Kristen Murray of the Law School at George Washington University has written a note on technology and the classroom, specifically as in the case of the popular first-year legal research and writing (LRW) course, familiar to US law students in particular.
Her paper in a recent issue of the newsletter Perspectives: Teaching Legal Research & Writing, My E-Semester (alternative link), sets out a range of techniques she used last year, including a ‘paperless classroom’ based on PDF (and coursework returned with electronic comments), in-class document editing (complete with the author’s fears about typos on a big screen), the use of video and audio clips, and more. Lots of links to other law journal publications are included.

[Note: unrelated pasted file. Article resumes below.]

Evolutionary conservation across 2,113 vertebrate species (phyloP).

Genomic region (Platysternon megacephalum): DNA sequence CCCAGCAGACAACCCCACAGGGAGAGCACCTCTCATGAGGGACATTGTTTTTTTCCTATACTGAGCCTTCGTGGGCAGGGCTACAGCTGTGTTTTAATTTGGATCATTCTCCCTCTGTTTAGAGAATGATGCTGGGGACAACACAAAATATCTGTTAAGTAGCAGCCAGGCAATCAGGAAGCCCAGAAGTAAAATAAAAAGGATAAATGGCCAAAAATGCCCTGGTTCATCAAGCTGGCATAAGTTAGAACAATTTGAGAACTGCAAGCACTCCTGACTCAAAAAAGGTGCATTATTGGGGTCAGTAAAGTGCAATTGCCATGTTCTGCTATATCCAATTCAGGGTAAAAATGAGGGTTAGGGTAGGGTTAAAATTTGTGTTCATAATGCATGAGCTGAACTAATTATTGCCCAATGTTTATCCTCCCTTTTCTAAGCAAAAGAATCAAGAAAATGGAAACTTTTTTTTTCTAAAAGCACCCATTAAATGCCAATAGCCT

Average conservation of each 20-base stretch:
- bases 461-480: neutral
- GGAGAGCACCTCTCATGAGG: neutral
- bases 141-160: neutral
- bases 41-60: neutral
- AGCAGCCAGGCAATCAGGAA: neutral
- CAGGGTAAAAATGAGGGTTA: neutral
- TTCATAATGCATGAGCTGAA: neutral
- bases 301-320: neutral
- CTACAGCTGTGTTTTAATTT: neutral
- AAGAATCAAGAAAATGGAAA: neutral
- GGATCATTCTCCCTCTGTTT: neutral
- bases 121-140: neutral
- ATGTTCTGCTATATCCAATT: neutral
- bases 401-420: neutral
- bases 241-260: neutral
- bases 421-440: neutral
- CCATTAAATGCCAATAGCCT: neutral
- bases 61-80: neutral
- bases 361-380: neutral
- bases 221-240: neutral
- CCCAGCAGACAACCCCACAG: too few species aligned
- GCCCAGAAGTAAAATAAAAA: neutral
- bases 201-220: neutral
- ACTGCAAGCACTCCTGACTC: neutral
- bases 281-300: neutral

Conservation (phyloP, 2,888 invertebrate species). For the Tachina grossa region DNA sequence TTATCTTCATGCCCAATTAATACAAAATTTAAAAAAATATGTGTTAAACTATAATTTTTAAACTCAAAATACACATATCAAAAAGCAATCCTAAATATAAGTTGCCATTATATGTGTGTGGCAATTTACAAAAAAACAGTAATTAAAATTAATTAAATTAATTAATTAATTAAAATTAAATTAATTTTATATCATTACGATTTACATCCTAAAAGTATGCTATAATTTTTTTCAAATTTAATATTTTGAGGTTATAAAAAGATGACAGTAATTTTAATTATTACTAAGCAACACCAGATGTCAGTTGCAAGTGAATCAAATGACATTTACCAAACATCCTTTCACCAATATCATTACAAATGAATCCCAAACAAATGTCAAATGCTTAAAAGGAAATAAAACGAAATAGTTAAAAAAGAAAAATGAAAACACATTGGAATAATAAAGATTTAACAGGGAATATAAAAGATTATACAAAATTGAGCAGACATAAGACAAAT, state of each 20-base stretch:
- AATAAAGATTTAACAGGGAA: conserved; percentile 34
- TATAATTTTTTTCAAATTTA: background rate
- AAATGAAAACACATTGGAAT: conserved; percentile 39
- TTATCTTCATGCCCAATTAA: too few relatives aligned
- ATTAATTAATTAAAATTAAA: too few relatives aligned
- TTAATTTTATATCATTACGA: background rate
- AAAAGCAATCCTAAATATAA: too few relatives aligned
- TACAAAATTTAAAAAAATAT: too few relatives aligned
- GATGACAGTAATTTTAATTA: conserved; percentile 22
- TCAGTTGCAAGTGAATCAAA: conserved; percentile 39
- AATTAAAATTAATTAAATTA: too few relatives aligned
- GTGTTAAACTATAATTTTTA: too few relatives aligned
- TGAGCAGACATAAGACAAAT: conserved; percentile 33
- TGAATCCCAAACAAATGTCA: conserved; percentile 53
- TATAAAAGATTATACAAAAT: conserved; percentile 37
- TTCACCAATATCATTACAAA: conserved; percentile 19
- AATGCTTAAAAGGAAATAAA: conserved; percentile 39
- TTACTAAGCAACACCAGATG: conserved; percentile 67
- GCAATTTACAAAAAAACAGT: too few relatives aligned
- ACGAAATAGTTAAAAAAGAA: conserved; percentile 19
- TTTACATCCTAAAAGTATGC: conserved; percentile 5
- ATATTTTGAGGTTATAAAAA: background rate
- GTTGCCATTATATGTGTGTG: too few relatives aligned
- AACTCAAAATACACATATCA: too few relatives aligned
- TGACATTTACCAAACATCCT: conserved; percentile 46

It’s a useful article, and doesn’t go overboard with new-new-new applications. Though some comments like “all of our classrooms have ‘smart podiums’ and wireless Internet access; a classroom computer with full Microsoft Windows and Office capabilities and Internet access; a VCR, DVD player, and a video camera; and a camera that projects the images from the computer and video equipment onto an in-class screen” (in this part of the world, our larger lecture theatres have some of these, but our smaller rooms rarely do) and “Internet resources fall within the jurisdiction of my teaching assistant” just inspire the green-eyed monster!